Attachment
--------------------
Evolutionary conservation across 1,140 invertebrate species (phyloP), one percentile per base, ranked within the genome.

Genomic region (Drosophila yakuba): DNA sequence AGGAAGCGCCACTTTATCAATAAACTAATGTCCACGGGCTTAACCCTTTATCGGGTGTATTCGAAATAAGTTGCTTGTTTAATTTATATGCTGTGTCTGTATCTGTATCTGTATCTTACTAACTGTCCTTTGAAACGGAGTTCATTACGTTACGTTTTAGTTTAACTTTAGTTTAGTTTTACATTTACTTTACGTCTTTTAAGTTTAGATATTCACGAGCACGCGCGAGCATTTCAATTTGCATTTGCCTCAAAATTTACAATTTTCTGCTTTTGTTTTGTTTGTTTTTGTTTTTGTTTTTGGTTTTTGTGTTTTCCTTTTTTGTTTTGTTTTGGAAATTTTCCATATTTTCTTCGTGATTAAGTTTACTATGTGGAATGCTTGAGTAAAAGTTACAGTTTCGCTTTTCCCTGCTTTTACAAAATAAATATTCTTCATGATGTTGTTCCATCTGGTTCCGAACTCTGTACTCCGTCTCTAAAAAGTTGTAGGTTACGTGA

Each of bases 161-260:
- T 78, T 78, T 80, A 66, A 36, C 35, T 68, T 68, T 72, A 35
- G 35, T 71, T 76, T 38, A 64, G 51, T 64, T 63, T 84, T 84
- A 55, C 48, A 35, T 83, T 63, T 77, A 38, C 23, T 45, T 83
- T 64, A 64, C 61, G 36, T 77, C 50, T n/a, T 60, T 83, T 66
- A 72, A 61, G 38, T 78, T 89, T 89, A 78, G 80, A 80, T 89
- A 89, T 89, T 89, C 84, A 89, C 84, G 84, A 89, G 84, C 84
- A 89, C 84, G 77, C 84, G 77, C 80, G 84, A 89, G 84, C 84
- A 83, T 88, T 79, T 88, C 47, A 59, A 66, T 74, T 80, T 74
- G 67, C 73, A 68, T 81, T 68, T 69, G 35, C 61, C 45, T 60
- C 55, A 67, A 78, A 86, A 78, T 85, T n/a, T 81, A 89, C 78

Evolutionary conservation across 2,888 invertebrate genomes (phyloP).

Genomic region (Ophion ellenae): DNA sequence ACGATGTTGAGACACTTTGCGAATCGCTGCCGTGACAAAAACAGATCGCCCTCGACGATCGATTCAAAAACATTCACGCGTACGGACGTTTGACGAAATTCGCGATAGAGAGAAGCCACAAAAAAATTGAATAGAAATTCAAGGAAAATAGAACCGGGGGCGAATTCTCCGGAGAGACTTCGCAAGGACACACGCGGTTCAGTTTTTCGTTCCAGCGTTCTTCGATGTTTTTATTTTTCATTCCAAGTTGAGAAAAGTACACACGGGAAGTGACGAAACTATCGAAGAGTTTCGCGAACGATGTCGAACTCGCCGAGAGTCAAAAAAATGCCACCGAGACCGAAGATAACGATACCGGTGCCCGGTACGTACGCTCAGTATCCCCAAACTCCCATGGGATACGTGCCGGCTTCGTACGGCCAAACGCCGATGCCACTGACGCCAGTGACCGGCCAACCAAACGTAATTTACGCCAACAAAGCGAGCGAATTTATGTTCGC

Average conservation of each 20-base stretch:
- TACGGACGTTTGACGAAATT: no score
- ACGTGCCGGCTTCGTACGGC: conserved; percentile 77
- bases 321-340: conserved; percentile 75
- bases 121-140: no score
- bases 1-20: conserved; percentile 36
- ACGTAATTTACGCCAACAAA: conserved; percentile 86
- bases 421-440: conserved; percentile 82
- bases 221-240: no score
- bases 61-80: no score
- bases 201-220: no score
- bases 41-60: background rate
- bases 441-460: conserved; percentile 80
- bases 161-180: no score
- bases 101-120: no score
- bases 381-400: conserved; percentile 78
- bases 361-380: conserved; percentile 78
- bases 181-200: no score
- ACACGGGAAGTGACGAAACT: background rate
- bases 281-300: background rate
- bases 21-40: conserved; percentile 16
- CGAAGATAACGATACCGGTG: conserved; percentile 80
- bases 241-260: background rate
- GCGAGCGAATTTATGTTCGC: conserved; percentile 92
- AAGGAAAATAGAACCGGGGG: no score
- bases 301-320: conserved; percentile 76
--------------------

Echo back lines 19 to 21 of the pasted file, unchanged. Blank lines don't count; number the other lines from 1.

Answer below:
- bases 321-340: conserved; percentile 75
- bases 121-140: no score
- bases 1-20: conserved; percentile 36